Therapy with intralipid, a fat emulsion containing soybean oil, glycerin and egg phospholipids, has been suggested to be beneficial in recurrent miscarriage [50, 5860]. While such studies are promising and suggest that intralipid acts by targeting high levels of NK cells, more studies on larger sample sizes are needed to confirm the effectiveness of this modality as well as the underlying mechanisms of action [61].

    Considering that TNF-α has been implicated in recurrent miscarriage [1016] and PE [26, 30, 35, 36, 62], this inflammatory cytokine has been considered for rational “targeted therapy” [50, 63, 64]. A randomized controlled trial on etanercept, a TNF inhibitor, was reported to result in significantly higher number of successful deliveries, accompanied by a reduction in levels of TNF-α, as compared to placebo treatment [65]. Studies showing improved incidence of live births after treatment with TNF-α agonists such as adalimumab or etanercept are encouraging [50].

    Immunomodulation by progestogens

    In addition to its myriad endocrinological properties which make progesterone indispensable to pregnancy, progesterone is also endowed with very interesting immunomodulatory properties. More than fifty years ago progesterone was christened “nature’s immunosuppressant” [66] based on studies that showed that it was able to suppress some in vitro immune reactions such as lymphocyte activation and proliferation. It was proposed then that progesterone protects the conceptus by suppressing maternal anti-fetal immune reactivity [67].

    Recent studies have confirmed some of the down-regulatory capabilities of progesterone on immune responses, especially inflammatory responses. Progesterone down-regulates the activation of murine dendritic cells [68], macrophages [69] and NK cells [70]. Exposure of rat dendritic cells to progesterone results in a significant reduction in the release of the pro-inflammatory cytokines TNF-α and IL-1 [71]. Thus, progesterone has immunomodulatory capabilities that are relevant to the protection of the fetus and thus to the success of pregnancy [72].

    A landmark study by Choi et al. [73] showed that progesterone inhibits Th1 cytokine production by trophoblast antigen-activated blood cells from women with unexplained RSM. Progesterone also favors the in vitro development of Th2 cells supporting the contention that progesterone nurtures survival of the fetus by inducing Th2 cytokine production [74]. This naturally led to the assessment of progesterone supplementation for the treatment of pregnancy complications [75].

    A recent meta-analysis of 11 randomized controlled trials on 2,359 women which compared progesterone supplementation with placebo or no treatment for the prevention of miscarriage concluded that progesterone therapy “probably reduces the rate of miscarriage in subsequent pregnancies” [76]. A systematic review of randomized, placebo-controlled trials showed that supplementation with vaginal micronized progesterone leads to increased live birth rates, and concluded that women with recurrent miscarriage can benefit from vaginal progesterone [77]. Thus, supplementation with progesterone leads to higher live birth rates [78]. It should be noted that not all studies have reported a significant beneficial effect of progesterone in recurrent miscarriage. It is suggested that this lack of unequivocal support for strong beneficial effects of progesterone in RSM is due to studies done on subjects who were not pre-selected for a poor prognosis or for having immune etiologies [79].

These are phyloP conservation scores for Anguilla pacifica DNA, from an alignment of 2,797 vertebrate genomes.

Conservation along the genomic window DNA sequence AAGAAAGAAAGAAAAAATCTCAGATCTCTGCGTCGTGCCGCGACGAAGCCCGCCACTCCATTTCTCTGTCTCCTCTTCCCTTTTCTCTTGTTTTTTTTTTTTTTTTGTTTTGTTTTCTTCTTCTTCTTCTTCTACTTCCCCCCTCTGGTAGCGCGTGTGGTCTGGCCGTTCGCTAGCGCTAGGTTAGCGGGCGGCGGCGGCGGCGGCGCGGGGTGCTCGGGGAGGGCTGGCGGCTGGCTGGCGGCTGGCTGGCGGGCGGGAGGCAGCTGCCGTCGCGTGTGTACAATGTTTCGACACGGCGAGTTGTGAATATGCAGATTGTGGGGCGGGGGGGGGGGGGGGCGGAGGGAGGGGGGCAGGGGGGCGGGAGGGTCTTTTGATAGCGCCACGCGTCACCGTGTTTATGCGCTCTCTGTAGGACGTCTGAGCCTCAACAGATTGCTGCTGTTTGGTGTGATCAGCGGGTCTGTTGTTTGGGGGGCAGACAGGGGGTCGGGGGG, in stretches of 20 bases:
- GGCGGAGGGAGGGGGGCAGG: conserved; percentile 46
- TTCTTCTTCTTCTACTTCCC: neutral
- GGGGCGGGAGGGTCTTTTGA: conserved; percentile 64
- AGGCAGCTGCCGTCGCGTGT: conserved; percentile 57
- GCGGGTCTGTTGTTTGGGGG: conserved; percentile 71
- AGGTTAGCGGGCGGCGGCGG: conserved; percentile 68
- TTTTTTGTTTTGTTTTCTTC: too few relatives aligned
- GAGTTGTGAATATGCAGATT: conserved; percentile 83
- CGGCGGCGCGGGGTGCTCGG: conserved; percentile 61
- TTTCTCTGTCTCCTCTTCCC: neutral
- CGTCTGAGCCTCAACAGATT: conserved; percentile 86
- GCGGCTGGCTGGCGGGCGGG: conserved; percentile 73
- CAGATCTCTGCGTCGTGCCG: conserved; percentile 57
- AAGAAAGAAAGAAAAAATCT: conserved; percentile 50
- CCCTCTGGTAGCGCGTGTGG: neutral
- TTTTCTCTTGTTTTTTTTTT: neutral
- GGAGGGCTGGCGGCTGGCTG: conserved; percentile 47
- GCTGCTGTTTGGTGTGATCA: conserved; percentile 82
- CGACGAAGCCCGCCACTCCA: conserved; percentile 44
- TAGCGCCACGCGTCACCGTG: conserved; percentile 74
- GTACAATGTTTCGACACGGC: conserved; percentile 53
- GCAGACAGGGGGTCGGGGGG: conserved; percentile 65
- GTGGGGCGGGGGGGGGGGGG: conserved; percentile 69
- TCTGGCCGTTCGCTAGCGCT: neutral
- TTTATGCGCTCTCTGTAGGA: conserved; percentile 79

Progesterone supplementation to prevent PTL was thought to be ineffective, but there is now a resurgence of interest in using it, based on analyses of randomized, placebo-controlled trials which have shown that progesterone is effective in preventing PTD in those who have had previous pre-term births [80, 81]. A recent extensive analysis of 112 reviews focused on a variety of approaches to prevent PTL including diet, exercise, supplementation with calcium and zinc, low dose aspirin and progesterone supplementation; the authors concluded that only a few interventions are effective in preventing pre-term birth; progesterone is one of them [82].

    Immunomodulation by the oral progestogen, dydrogesterone

    Dydrogesterone (6-dehydro-9β, 10α-progesterone, Duphaston®) is an orally-administered progestogen used to treat menstrual disorders, luteal insufficiency, threatened abortion and in hormone replacement therapy. The molecular structure and pharmacological effects of dydrogesterone are similar to those of progesterone, but dydrogesterone is more potent, has higher affinity for the progesterone receptor [83] and has more bioavailability than progesterone [84].

    We showed that when PBMC from women with unexplained recurrent miscarriage are cultured with dydrogesterone, these cells secrete significantly decreased levels of IFN-γ and TNF-α, and significantly increased levels of IL-4 and IL-6 [85]. Exposure of PBMC to dydrogesterone results in a significant decrease in Th1/Th2 cytokine ratios, indicating a decrease in Th1 or pro-inflammatory cytokine bias. We reported that dydrogesterone also suppresses the production of the potent pro-inflammatory and chemotactic cytokine IL-17 [86]. It is of interest that IL-17 has been associated with embryonic loss in animal studies [87] and with miscarriage in humans [49, 88]. Thus, dydrogesterone has effective and appropriate immunomodulatory properties as demonstrated by the inhibition of cytokines that are antagonistic to healthy pregnancy [89].